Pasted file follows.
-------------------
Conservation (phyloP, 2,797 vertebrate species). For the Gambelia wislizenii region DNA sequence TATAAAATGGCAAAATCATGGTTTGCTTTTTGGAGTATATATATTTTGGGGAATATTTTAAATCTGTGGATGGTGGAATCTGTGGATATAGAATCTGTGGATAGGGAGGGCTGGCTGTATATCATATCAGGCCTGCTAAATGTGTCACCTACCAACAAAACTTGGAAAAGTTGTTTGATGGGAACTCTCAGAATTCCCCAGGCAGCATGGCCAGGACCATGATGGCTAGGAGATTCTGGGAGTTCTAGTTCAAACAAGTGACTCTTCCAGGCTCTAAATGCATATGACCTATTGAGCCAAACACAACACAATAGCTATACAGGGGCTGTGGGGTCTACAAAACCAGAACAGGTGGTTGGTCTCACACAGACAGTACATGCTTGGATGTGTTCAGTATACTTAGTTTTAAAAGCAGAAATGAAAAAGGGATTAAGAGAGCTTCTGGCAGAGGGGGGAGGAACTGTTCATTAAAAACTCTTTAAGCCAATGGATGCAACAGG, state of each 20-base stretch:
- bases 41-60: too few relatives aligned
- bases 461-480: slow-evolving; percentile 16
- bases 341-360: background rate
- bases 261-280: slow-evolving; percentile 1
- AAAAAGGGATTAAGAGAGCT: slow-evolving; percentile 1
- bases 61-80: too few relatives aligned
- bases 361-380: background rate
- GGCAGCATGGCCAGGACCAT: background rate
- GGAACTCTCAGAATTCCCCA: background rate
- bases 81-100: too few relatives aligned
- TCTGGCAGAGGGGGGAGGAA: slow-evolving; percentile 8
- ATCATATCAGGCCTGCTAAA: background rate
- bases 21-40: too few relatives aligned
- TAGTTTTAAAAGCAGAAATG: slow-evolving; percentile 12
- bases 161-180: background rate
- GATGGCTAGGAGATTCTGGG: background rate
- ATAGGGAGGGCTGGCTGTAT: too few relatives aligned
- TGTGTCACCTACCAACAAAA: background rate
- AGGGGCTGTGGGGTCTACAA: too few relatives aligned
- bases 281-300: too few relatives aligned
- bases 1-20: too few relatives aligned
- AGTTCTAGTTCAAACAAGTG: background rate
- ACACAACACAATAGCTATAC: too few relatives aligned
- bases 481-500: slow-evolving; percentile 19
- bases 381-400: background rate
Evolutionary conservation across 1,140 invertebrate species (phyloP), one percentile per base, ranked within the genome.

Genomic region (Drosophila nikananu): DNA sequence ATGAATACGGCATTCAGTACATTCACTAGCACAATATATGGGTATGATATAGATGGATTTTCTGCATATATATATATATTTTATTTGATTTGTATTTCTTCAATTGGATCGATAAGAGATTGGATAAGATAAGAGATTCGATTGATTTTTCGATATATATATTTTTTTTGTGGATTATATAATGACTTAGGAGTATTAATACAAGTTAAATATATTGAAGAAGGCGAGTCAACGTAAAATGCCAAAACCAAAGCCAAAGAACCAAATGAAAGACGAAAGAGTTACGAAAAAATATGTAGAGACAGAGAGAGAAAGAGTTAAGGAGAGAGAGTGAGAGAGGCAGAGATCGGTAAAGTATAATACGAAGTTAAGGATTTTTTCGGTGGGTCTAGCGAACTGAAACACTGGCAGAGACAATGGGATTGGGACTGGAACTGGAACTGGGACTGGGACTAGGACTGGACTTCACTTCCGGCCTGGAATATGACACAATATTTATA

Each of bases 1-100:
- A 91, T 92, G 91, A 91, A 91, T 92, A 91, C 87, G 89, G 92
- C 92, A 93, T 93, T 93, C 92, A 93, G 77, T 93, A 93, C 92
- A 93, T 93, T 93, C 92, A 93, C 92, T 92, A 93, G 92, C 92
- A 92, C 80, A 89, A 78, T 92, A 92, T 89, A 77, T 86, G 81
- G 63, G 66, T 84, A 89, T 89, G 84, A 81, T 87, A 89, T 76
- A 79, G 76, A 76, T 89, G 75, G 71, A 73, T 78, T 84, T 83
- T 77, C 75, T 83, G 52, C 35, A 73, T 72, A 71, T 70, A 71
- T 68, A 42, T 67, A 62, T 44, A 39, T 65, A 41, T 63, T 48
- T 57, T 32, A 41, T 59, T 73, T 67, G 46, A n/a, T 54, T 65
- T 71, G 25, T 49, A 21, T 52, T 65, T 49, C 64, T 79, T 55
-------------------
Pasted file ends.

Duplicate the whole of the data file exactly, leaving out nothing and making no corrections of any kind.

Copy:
Conservation (phyloP, 2,797 vertebrate species). For the Gambelia wislizenii region DNA sequence TATAAAATGGCAAAATCATGGTTTGCTTTTTGGAGTATATATATTTTGGGGAATATTTTAAATCTGTGGATGGTGGAATCTGTGGATATAGAATCTGTGGATAGGGAGGGCTGGCTGTATATCATATCAGGCCTGCTAAATGTGTCACCTACCAACAAAACTTGGAAAAGTTGTTTGATGGGAACTCTCAGAATTCCCCAGGCAGCATGGCCAGGACCATGATGGCTAGGAGATTCTGGGAGTTCTAGTTCAAACAAGTGACTCTTCCAGGCTCTAAATGCATATGACCTATTGAGCCAAACACAACACAATAGCTATACAGGGGCTGTGGGGTCTACAAAACCAGAACAGGTGGTTGGTCTCACACAGACAGTACATGCTTGGATGTGTTCAGTATACTTAGTTTTAAAAGCAGAAATGAAAAAGGGATTAAGAGAGCTTCTGGCAGAGGGGGGAGGAACTGTTCATTAAAAACTCTTTAAGCCAATGGATGCAACAGG, state of each 20-base stretch:
- bases 41-60: too few relatives aligned
- bases 461-480: slow-evolving; percentile 16
- bases 341-360: background rate
- bases 261-280: slow-evolving; percentile 1
- AAAAAGGGATTAAGAGAGCT: slow-evolving; percentile 1
- bases 61-80: too few relatives aligned
- bases 361-380: background rate
- GGCAGCATGGCCAGGACCAT: background rate
- GGAACTCTCAGAATTCCCCA: background rate
- bases 81-100: too few relatives aligned
- TCTGGCAGAGGGGGGAGGAA: slow-evolving; percentile 8
- ATCATATCAGGCCTGCTAAA: background rate
- bases 21-40: too few relatives aligned
- TAGTTTTAAAAGCAGAAATG: slow-evolving; percentile 12
- bases 161-180: background rate
- GATGGCTAGGAGATTCTGGG: background rate
- ATAGGGAGGGCTGGCTGTAT: too few relatives aligned
- TGTGTCACCTACCAACAAAA: background rate
- AGGGGCTGTGGGGTCTACAA: too few relatives aligned
- bases 281-300: too few relatives aligned
- bases 1-20: too few relatives aligned
- AGTTCTAGTTCAAACAAGTG: background rate
- ACACAACACAATAGCTATAC: too few relatives aligned
- bases 481-500: slow-evolving; percentile 19
- bases 381-400: background rate
Evolutionary conservation across 1,140 invertebrate species (phyloP), one percentile per base, ranked within the genome.

Genomic region (Drosophila nikananu): DNA sequence ATGAATACGGCATTCAGTACATTCACTAGCACAATATATGGGTATGATATAGATGGATTTTCTGCATATATATATATATTTTATTTGATTTGTATTTCTTCAATTGGATCGATAAGAGATTGGATAAGATAAGAGATTCGATTGATTTTTCGATATATATATTTTTTTTGTGGATTATATAATGACTTAGGAGTATTAATACAAGTTAAATATATTGAAGAAGGCGAGTCAACGTAAAATGCCAAAACCAAAGCCAAAGAACCAAATGAAAGACGAAAGAGTTACGAAAAAATATGTAGAGACAGAGAGAGAAAGAGTTAAGGAGAGAGAGTGAGAGAGGCAGAGATCGGTAAAGTATAATACGAAGTTAAGGATTTTTTCGGTGGGTCTAGCGAACTGAAACACTGGCAGAGACAATGGGATTGGGACTGGAACTGGAACTGGGACTGGGACTAGGACTGGACTTCACTTCCGGCCTGGAATATGACACAATATTTATA

Each of bases 1-100:
- A 91, T 92, G 91, A 91, A 91, T 92, A 91, C 87, G 89, G 92
- C 92, A 93, T 93, T 93, C 92, A 93, G 77, T 93, A 93, C 92
- A 93, T 93, T 93, C 92, A 93, C 92, T 92, A 93, G 92, C 92
- A 92, C 80, A 89, A 78, T 92, A 92, T 89, A 77, T 86, G 81
- G 63, G 66, T 84, A 89, T 89, G 84, A 81, T 87, A 89, T 76
- A 79, G 76, A 76, T 89, G 75, G 71, A 73, T 78, T 84, T 83
- T 77, C 75, T 83, G 52, C 35, A 73, T 72, A 71, T 70, A 71
- T 68, A 42, T 67, A 62, T 44, A 39, T 65, A 41, T 63, T 48
- T 57, T 32, A 41, T 59, T 73, T 67, G 46, A n/a, T 54, T 65
- T 71, G 25, T 49, A 21, T 52, T 65, T 49, C 64, T 79, T 55